AFTER THE BIRTH
When a child takes birth the air gets into its lungs and it starts breathing. After commencing the act of breathing the baby cries for the first time. This crying is because of the reaction of the air getting into the lungs. If the child doesn’t breathe and cry, it is held with its feet up and the head is gently stroked to help it breathe. Then the umbilicus is tied and is severed with a sanitized scissors. After this the child is given a bath with soap and lukewarm water and clothed. For sometime the child does not need feeding. Then drops of warmish water mixed with sugar are put into the child’s mouth.
The newborn will generally be in a state of dreaming. It needs lot of rest because it has undergone external and internal transition. Earlier it was dependent on the mother’s nutrition but now it’s own digestive system has to start functioning.
During pregnancy the child depended for oxygen on the mother’s breathing but after delivery it’s own respiratory system has to start functioning. It now takes its own oxygen from the atmosphere and ejects carbon dioxide during breathing. Its internal functioning would have undergone a major change and its external condition and environment is also totally changed. Earlier in the womb of the mother the temperature was 37.5 Degrees Centigrade but now it is in an environment which has transient temperature conditions. During delivery too the child is subject to lot of pressure which needs mitigation. At this time the child will be like a postoperative patient who has just come out of an operation theatre who, above all, needs lots of rest. It will be like a machine, which has just come out of the shop floor, which needs delicate and careful handling. In this circumstance the best that can be done for the child is to provide him restful environment that it overcomes the hardship faced during the process of delivery.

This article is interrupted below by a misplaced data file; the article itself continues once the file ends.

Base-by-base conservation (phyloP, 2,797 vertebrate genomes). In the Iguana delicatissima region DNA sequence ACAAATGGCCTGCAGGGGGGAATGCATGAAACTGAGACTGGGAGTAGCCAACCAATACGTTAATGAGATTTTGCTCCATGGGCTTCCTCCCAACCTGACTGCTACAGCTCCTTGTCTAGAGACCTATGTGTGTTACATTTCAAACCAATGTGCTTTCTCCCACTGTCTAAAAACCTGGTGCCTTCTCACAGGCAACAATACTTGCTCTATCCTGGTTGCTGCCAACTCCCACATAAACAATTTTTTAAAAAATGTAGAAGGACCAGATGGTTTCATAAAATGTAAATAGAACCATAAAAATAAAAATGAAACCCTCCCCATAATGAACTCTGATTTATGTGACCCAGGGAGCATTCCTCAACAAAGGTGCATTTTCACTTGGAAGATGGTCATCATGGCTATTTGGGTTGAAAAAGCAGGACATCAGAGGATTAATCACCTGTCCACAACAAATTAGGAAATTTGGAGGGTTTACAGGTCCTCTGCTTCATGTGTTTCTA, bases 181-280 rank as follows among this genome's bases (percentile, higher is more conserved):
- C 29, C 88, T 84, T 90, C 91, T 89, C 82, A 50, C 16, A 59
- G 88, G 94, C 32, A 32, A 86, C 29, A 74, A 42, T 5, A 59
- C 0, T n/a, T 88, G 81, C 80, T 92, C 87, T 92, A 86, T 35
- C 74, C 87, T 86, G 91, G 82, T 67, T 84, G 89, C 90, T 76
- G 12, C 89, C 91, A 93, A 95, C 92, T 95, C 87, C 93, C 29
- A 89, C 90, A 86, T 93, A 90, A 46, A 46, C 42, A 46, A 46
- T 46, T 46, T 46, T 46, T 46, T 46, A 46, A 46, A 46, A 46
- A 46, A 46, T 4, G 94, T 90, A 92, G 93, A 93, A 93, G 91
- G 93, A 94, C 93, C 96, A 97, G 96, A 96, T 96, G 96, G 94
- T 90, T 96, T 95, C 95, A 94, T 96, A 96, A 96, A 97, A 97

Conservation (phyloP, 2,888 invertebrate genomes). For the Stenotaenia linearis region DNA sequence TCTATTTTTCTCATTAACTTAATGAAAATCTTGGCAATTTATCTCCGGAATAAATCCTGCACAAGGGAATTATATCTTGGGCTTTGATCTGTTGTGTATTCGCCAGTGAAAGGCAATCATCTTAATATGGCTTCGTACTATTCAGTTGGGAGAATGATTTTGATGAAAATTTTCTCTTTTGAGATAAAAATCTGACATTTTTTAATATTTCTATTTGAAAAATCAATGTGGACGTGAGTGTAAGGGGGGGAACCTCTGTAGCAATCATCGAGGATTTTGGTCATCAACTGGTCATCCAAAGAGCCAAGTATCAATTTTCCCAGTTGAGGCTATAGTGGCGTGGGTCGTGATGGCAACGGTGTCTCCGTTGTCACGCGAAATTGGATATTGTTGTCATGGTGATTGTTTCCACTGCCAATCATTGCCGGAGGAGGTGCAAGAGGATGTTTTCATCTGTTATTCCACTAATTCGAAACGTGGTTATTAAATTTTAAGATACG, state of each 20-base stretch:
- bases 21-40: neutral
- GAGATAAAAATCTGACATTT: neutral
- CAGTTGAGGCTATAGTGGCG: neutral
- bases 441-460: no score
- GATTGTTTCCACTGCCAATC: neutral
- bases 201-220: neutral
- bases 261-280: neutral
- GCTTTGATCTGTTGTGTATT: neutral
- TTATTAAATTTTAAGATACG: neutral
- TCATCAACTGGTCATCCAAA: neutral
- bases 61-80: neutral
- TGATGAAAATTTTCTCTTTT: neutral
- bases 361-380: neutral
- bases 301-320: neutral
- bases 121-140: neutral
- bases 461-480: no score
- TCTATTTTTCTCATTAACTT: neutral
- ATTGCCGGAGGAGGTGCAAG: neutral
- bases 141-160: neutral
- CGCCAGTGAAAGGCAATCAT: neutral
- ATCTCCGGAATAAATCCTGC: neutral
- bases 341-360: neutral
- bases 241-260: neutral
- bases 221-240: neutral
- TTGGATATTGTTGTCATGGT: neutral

Dr Jalali writes:
“Tickling the child to laughter, lifting it up repeatedly, changing its garments frequently and showing it to others are not desirable acts which one should refrain from. The child is not a toy and it needs rest and peace. Avoid speaking loudly in its presence and refrain from lifting him up and down in an attempt to soothe him. Hugging and kissing the child too are not good for him.”
The mother too needs lots of rest and strength. During the nine months of pregnancy she would have gone through lots of travails. Especially after delivery she would be very weak as if she has lost most of the blood from her body. At this time the thoughtful husband: should provide to her all possible comforts and with good nutrition try to put her back to normal health. If medical attention and medication is required, then it should be provided without any loss of time. If the husband is negligent at this juncture then the wife will remain dull and weak and the consequences will have to be borne by him too.
 Ruwanshinasi Kudak, Page 223.